Tart, sweet, and gorgeously ruby-hued, this red currant jelly is the perfect way to make the most of a relatively small amount of currants.
Over the years, I’ve canned nearly everything there is to be canned. I’ve done every stripe of stonefruit, all the common berries, and have pickled nearly everything I could. The list of things I’d not worked with was relatively short. However, there were a few notable things that had thus far avoided my jam pan. Chief among them, currants.
It wasn’t that I was disinterested in currants. The issue was simply that they were either impossible to find or cost-prohibitive when I did come across a small display. And so they remained on firmly on the list of things I wanted to experience but just hadn’t gotten to yet.
Happily, Ben Wenk of Three Springs Fruit Farm has started growing an array of hard-to-find fruits, including gooseberries and currents in multiple colors. A couple weeks ago, he cut me a deal on a mixed flat of currants so that I could finally see what all the fuss was about.
I brought them home and promptly consulted Pam Corbin’s The River Cottage Preserves Handbook (like I mentioned in my gooseberry jam post, she is my first stop any time I’m working with unfamiliar fruit that is common in the UK). I followed her instructions for simmering the fruit in water until soft.
Somewhere in my apartment, I have a jelly bag and draining rig, but I could not put my hands on it the day I started this jelly. I used a nut milk bag to separate the pulp from the juice and it worked nicely.
I also flouted the advice* in the book and squeezed the heck of out of the currant solids, trying to wrest out every last bit of juice (I only started with a little less than two pounds of red currants, so I wanted to get as much from them as was possible). I wound up with three cups of juice, when all was done.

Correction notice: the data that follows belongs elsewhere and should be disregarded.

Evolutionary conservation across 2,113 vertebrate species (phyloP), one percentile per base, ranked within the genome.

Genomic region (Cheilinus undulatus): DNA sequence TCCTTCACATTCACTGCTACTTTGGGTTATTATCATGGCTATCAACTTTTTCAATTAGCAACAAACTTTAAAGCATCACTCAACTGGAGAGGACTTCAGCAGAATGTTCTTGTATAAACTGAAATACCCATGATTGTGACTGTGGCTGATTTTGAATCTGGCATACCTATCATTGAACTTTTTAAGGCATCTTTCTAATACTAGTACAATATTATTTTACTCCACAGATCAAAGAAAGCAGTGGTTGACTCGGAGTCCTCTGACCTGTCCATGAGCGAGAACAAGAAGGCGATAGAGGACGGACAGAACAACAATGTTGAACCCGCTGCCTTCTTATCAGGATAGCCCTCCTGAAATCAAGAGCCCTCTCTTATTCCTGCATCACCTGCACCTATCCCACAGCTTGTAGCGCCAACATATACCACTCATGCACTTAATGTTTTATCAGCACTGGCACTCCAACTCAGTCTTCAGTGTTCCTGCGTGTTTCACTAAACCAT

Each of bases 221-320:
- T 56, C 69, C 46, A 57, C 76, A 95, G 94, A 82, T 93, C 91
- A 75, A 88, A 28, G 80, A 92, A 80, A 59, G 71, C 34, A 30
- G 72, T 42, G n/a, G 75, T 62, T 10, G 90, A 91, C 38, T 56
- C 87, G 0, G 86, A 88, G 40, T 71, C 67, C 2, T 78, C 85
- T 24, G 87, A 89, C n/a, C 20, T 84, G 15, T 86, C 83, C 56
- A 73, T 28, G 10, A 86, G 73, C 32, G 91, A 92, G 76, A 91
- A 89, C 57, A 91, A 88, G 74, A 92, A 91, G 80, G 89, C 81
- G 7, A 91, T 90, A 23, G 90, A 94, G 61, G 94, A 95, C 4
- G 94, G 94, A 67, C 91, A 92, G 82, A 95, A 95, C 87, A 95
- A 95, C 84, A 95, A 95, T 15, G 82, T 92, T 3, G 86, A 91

Once you’ve extracted the juice, the work of making the red currant jelly is quick. Currants are quite pectin-rich, so all they need is sugar and a few minutes of boiling and they’re ready to set into jelly. I used Pam’s ratio of 1 cup of juice to 1 cup of sugar. While I normally opt for lower sugar preserves, currants are so tart and tannic, that in this case, the sugar doesn’t feel at all overwhelming.
Following Pam’s instructions, I brought the juice to a boil first and then added the sugar. Once combined, I noticed signs of setting within five minutes. The temperature was a gel-friendly 221F and the droplets hanging off the spatula were thick and viscous. In the end, I had four half pints of glowing, gorgeously red jelly.
*Both Pam and conventional wisdom says that if you squeeze the bag, you’ll end up with cloudy jelly. I don’t particularly care if my jelly isn’t perfectly clear, so I pressed and squeezed that bag. I got an additional 1/2 cup of juice for my efforts, so it was well worth it.
- 3 cups red currant juice
- 3 cups granulated sugar
- Prepare a boiling water bath and four half pint jars.
- Pour the currant juice into a low, wide, non-reactive pot and bring to a boil. Once it begins to roll, stir in the sugar.
- Boil for 5-8 minutes, until the jelly begins to set. Once it passes a set test, remove it from the heat.
- Funnel into prepared jars, leaving 1/4 inch headspace. Wipe the rims, apply the lids and rings, and process in a boiling water bath canner for 10 minutes.
To make red currant juice, simmer fruit with water for 45 to 50 minutes. Use 1 cup of water for every pound of fruit. Pour liquid and pulp into a jelly bag and strain overnight. Ignore instructions to avoid squeezing the bag and give it good, solid press. That juice is precious!